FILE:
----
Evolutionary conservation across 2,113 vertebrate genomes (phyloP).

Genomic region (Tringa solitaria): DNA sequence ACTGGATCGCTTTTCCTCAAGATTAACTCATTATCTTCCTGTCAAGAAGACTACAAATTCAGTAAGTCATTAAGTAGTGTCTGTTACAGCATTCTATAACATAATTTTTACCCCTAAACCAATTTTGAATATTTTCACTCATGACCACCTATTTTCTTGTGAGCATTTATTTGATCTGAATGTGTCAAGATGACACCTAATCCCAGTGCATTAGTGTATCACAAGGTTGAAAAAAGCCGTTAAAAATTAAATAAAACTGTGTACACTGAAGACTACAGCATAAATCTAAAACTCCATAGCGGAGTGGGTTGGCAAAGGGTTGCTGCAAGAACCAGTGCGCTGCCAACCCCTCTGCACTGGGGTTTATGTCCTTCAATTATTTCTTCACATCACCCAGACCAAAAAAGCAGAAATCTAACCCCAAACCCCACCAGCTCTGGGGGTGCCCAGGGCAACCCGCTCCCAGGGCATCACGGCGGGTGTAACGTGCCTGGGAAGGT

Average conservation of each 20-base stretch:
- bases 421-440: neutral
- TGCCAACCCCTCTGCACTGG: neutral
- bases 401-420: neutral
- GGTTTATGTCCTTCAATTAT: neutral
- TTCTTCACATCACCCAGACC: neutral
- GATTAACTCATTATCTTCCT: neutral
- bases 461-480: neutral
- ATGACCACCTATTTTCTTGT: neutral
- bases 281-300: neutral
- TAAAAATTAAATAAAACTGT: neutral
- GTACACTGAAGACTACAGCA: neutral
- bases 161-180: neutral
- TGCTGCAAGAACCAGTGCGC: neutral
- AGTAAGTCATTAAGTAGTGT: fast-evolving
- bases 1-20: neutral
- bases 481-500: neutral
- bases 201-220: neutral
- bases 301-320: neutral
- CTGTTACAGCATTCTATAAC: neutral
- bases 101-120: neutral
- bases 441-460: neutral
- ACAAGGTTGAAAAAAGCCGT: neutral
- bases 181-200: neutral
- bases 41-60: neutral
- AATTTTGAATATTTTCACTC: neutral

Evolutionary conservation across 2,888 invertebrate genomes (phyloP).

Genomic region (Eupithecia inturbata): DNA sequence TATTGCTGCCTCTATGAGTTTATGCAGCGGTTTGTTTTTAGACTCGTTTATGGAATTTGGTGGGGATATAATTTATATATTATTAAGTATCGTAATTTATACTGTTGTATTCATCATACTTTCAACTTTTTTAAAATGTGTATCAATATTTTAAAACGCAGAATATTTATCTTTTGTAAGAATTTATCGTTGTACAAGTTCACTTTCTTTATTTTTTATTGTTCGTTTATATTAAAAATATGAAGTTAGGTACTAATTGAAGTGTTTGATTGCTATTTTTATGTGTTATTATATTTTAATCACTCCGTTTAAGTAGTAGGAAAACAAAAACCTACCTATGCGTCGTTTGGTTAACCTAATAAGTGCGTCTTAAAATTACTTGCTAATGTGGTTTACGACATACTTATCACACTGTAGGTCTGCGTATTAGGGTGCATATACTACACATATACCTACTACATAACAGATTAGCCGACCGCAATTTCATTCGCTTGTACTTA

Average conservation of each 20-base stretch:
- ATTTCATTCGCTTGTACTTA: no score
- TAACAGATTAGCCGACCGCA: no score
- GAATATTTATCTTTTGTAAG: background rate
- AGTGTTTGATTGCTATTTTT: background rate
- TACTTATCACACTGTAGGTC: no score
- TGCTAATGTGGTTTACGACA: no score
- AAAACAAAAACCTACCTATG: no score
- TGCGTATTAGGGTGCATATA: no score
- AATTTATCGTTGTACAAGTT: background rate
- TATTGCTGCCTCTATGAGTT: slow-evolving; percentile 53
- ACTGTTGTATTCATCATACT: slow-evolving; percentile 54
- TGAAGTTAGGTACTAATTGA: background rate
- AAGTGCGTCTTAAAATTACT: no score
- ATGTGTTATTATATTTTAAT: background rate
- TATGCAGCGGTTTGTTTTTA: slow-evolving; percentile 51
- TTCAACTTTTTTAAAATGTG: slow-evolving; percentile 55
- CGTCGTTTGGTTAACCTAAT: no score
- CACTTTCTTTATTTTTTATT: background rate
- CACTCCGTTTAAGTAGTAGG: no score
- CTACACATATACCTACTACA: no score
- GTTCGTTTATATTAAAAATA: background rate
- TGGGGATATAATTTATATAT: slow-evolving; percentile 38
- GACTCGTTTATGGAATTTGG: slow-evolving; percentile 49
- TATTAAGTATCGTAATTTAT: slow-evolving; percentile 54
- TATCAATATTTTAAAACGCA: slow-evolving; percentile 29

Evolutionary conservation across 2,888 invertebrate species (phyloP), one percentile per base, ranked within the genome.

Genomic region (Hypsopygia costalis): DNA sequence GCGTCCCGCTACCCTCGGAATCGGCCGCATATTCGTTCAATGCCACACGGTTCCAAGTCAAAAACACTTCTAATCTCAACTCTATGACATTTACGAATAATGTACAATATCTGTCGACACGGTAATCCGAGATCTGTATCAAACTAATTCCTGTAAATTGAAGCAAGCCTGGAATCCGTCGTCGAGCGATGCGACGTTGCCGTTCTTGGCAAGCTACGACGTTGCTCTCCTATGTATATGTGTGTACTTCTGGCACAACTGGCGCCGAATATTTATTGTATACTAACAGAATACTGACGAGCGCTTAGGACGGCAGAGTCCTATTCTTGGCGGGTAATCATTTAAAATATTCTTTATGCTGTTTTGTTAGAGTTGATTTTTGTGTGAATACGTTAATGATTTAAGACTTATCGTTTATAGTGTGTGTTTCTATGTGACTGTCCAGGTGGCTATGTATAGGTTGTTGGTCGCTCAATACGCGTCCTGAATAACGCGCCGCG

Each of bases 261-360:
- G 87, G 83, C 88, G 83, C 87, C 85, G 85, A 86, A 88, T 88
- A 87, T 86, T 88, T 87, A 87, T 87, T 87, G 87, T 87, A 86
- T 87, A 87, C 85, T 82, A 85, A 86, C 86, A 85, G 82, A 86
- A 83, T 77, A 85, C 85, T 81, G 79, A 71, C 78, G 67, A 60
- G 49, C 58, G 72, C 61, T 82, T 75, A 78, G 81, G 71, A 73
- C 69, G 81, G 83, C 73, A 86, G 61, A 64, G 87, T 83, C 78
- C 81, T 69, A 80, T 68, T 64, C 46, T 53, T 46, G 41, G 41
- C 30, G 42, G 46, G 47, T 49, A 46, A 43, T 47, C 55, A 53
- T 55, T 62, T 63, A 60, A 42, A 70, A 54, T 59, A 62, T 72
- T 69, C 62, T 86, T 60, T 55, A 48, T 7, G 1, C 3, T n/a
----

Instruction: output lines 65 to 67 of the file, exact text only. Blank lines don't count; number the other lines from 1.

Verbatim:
- C 69, G 81, G 83, C 73, A 86, G 61, A 64, G 87, T 83, C 78
- C 81, T 69, A 80, T 68, T 64, C 46, T 53, T 46, G 41, G 41
- C 30, G 42, G 46, G 47, T 49, A 46, A 43, T 47, C 55, A 53